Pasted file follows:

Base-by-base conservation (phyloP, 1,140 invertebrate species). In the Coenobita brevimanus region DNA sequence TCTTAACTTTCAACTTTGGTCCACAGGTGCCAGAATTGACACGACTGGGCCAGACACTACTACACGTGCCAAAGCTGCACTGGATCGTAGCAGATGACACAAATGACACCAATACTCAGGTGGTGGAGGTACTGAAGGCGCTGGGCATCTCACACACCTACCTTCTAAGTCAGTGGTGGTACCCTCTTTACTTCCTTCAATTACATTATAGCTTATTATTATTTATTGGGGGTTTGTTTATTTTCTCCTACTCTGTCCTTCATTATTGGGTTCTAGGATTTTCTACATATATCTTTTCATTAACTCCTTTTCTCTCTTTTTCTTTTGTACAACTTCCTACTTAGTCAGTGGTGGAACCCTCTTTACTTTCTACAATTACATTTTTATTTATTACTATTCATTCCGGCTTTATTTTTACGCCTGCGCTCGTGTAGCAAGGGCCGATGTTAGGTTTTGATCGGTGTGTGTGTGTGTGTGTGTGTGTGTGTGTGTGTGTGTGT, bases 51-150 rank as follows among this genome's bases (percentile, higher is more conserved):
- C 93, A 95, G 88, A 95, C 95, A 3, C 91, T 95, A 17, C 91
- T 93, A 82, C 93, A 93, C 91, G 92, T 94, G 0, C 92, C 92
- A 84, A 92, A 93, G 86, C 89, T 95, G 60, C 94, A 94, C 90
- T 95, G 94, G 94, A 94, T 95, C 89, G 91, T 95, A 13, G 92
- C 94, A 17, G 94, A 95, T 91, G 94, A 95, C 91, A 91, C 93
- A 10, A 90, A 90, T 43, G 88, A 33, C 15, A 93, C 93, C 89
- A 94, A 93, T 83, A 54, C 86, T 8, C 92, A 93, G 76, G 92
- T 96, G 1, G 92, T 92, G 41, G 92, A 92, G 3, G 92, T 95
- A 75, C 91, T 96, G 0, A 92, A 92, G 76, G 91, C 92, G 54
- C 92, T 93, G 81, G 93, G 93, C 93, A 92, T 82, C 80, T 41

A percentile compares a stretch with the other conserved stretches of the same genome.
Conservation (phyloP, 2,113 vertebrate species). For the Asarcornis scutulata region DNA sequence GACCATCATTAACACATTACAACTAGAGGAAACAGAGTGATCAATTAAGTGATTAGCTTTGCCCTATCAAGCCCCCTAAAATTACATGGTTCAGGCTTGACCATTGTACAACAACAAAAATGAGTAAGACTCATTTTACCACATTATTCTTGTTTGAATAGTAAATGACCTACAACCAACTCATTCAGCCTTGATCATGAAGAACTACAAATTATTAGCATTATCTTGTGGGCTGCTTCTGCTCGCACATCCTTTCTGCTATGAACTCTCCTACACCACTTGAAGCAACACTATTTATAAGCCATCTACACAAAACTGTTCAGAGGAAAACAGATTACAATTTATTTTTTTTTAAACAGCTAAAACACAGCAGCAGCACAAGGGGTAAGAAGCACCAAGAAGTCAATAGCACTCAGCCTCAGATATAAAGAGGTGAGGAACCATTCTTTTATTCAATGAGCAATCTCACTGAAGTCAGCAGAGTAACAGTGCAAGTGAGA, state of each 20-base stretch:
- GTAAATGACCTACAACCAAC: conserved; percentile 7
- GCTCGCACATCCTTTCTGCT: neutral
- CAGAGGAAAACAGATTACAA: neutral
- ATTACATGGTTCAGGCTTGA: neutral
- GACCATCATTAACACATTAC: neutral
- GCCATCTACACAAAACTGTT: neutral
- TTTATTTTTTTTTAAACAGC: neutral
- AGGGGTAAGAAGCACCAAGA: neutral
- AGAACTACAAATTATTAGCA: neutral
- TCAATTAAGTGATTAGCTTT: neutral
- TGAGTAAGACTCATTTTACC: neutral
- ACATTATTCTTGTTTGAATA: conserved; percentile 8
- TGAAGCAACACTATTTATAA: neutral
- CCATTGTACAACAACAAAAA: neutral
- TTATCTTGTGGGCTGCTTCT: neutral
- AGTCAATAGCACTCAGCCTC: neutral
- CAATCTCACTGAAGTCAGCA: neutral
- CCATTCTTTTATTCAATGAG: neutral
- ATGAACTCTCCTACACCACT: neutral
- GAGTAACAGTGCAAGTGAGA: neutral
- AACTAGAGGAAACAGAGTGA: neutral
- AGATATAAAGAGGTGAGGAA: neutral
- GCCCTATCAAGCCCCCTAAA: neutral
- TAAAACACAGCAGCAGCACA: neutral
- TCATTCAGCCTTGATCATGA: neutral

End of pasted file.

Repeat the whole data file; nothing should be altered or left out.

Base-by-base conservation (phyloP, 1,140 invertebrate species). In the Coenobita brevimanus region DNA sequence TCTTAACTTTCAACTTTGGTCCACAGGTGCCAGAATTGACACGACTGGGCCAGACACTACTACACGTGCCAAAGCTGCACTGGATCGTAGCAGATGACACAAATGACACCAATACTCAGGTGGTGGAGGTACTGAAGGCGCTGGGCATCTCACACACCTACCTTCTAAGTCAGTGGTGGTACCCTCTTTACTTCCTTCAATTACATTATAGCTTATTATTATTTATTGGGGGTTTGTTTATTTTCTCCTACTCTGTCCTTCATTATTGGGTTCTAGGATTTTCTACATATATCTTTTCATTAACTCCTTTTCTCTCTTTTTCTTTTGTACAACTTCCTACTTAGTCAGTGGTGGAACCCTCTTTACTTTCTACAATTACATTTTTATTTATTACTATTCATTCCGGCTTTATTTTTACGCCTGCGCTCGTGTAGCAAGGGCCGATGTTAGGTTTTGATCGGTGTGTGTGTGTGTGTGTGTGTGTGTGTGTGTGTGTGTGT, bases 51-150 rank as follows among this genome's bases (percentile, higher is more conserved):
- C 93, A 95, G 88, A 95, C 95, A 3, C 91, T 95, A 17, C 91
- T 93, A 82, C 93, A 93, C 91, G 92, T 94, G 0, C 92, C 92
- A 84, A 92, A 93, G 86, C 89, T 95, G 60, C 94, A 94, C 90
- T 95, G 94, G 94, A 94, T 95, C 89, G 91, T 95, A 13, G 92
- C 94, A 17, G 94, A 95, T 91, G 94, A 95, C 91, A 91, C 93
- A 10, A 90, A 90, T 43, G 88, A 33, C 15, A 93, C 93, C 89
- A 94, A 93, T 83, A 54, C 86, T 8, C 92, A 93, G 76, G 92
- T 96, G 1, G 92, T 92, G 41, G 92, A 92, G 3, G 92, T 95
- A 75, C 91, T 96, G 0, A 92, A 92, G 76, G 91, C 92, G 54
- C 92, T 93, G 81, G 93, G 93, C 93, A 92, T 82, C 80, T 41

A percentile compares a stretch with the other conserved stretches of the same genome.
Conservation (phyloP, 2,113 vertebrate species). For the Asarcornis scutulata region DNA sequence GACCATCATTAACACATTACAACTAGAGGAAACAGAGTGATCAATTAAGTGATTAGCTTTGCCCTATCAAGCCCCCTAAAATTACATGGTTCAGGCTTGACCATTGTACAACAACAAAAATGAGTAAGACTCATTTTACCACATTATTCTTGTTTGAATAGTAAATGACCTACAACCAACTCATTCAGCCTTGATCATGAAGAACTACAAATTATTAGCATTATCTTGTGGGCTGCTTCTGCTCGCACATCCTTTCTGCTATGAACTCTCCTACACCACTTGAAGCAACACTATTTATAAGCCATCTACACAAAACTGTTCAGAGGAAAACAGATTACAATTTATTTTTTTTTAAACAGCTAAAACACAGCAGCAGCACAAGGGGTAAGAAGCACCAAGAAGTCAATAGCACTCAGCCTCAGATATAAAGAGGTGAGGAACCATTCTTTTATTCAATGAGCAATCTCACTGAAGTCAGCAGAGTAACAGTGCAAGTGAGA, state of each 20-base stretch:
- GTAAATGACCTACAACCAAC: conserved; percentile 7
- GCTCGCACATCCTTTCTGCT: neutral
- CAGAGGAAAACAGATTACAA: neutral
- ATTACATGGTTCAGGCTTGA: neutral
- GACCATCATTAACACATTAC: neutral
- GCCATCTACACAAAACTGTT: neutral
- TTTATTTTTTTTTAAACAGC: neutral
- AGGGGTAAGAAGCACCAAGA: neutral
- AGAACTACAAATTATTAGCA: neutral
- TCAATTAAGTGATTAGCTTT: neutral
- TGAGTAAGACTCATTTTACC: neutral
- ACATTATTCTTGTTTGAATA: conserved; percentile 8
- TGAAGCAACACTATTTATAA: neutral
- CCATTGTACAACAACAAAAA: neutral
- TTATCTTGTGGGCTGCTTCT: neutral
- AGTCAATAGCACTCAGCCTC: neutral
- CAATCTCACTGAAGTCAGCA: neutral
- CCATTCTTTTATTCAATGAG: neutral
- ATGAACTCTCCTACACCACT: neutral
- GAGTAACAGTGCAAGTGAGA: neutral
- AACTAGAGGAAACAGAGTGA: neutral
- AGATATAAAGAGGTGAGGAA: neutral
- GCCCTATCAAGCCCCCTAAA: neutral
- TAAAACACAGCAGCAGCACA: neutral
- TCATTCAGCCTTGATCATGA: neutral